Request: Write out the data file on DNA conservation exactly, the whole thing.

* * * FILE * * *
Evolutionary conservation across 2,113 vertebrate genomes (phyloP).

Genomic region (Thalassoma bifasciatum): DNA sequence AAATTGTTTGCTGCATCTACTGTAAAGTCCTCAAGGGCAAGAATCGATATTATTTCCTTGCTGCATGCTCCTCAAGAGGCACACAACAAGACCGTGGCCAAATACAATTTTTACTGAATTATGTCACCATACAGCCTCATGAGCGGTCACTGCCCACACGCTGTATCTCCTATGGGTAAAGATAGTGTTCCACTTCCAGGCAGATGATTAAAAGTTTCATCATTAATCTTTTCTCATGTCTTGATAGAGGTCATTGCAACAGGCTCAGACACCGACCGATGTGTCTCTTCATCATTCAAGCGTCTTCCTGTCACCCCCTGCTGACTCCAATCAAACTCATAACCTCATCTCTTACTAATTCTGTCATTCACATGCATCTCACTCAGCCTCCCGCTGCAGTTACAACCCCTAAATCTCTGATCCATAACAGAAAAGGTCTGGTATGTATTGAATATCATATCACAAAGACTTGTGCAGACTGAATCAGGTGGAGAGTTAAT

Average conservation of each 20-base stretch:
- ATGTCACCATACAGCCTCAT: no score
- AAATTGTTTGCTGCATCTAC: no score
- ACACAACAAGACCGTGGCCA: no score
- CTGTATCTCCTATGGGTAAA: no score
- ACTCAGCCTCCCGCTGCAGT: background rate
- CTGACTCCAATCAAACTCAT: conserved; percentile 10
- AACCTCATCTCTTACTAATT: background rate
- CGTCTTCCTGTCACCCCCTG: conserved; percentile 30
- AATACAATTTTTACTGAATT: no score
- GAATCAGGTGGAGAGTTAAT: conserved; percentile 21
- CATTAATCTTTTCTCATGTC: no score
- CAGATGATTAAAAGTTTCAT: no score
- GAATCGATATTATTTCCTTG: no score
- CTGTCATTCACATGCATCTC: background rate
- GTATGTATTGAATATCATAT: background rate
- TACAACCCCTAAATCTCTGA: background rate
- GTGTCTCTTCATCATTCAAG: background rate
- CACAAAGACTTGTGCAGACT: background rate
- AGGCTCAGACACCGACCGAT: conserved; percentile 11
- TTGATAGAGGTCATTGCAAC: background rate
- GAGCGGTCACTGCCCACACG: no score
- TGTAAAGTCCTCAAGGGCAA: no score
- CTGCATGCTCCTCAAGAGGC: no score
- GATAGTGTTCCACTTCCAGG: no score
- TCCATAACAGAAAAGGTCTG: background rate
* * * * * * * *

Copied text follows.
Evolutionary conservation across 2,113 vertebrate genomes (phyloP).

Genomic region (Thalassoma bifasciatum): DNA sequence AAATTGTTTGCTGCATCTACTGTAAAGTCCTCAAGGGCAAGAATCGATATTATTTCCTTGCTGCATGCTCCTCAAGAGGCACACAACAAGACCGTGGCCAAATACAATTTTTACTGAATTATGTCACCATACAGCCTCATGAGCGGTCACTGCCCACACGCTGTATCTCCTATGGGTAAAGATAGTGTTCCACTTCCAGGCAGATGATTAAAAGTTTCATCATTAATCTTTTCTCATGTCTTGATAGAGGTCATTGCAACAGGCTCAGACACCGACCGATGTGTCTCTTCATCATTCAAGCGTCTTCCTGTCACCCCCTGCTGACTCCAATCAAACTCATAACCTCATCTCTTACTAATTCTGTCATTCACATGCATCTCACTCAGCCTCCCGCTGCAGTTACAACCCCTAAATCTCTGATCCATAACAGAAAAGGTCTGGTATGTATTGAATATCATATCACAAAGACTTGTGCAGACTGAATCAGGTGGAGAGTTAAT

Average conservation of each 20-base stretch:
- ATGTCACCATACAGCCTCAT: no score
- AAATTGTTTGCTGCATCTAC: no score
- ACACAACAAGACCGTGGCCA: no score
- CTGTATCTCCTATGGGTAAA: no score
- ACTCAGCCTCCCGCTGCAGT: background rate
- CTGACTCCAATCAAACTCAT: conserved; percentile 10
- AACCTCATCTCTTACTAATT: background rate
- CGTCTTCCTGTCACCCCCTG: conserved; percentile 30
- AATACAATTTTTACTGAATT: no score
- GAATCAGGTGGAGAGTTAAT: conserved; percentile 21
- CATTAATCTTTTCTCATGTC: no score
- CAGATGATTAAAAGTTTCAT: no score
- GAATCGATATTATTTCCTTG: no score
- CTGTCATTCACATGCATCTC: background rate
- GTATGTATTGAATATCATAT: background rate
- TACAACCCCTAAATCTCTGA: background rate
- GTGTCTCTTCATCATTCAAG: background rate
- CACAAAGACTTGTGCAGACT: background rate
- AGGCTCAGACACCGACCGAT: conserved; percentile 11
- TTGATAGAGGTCATTGCAAC: background rate
- GAGCGGTCACTGCCCACACG: no score
- TGTAAAGTCCTCAAGGGCAA: no score
- CTGCATGCTCCTCAAGAGGC: no score
- GATAGTGTTCCACTTCCAGG: no score
- TCCATAACAGAAAAGGTCTG: background rate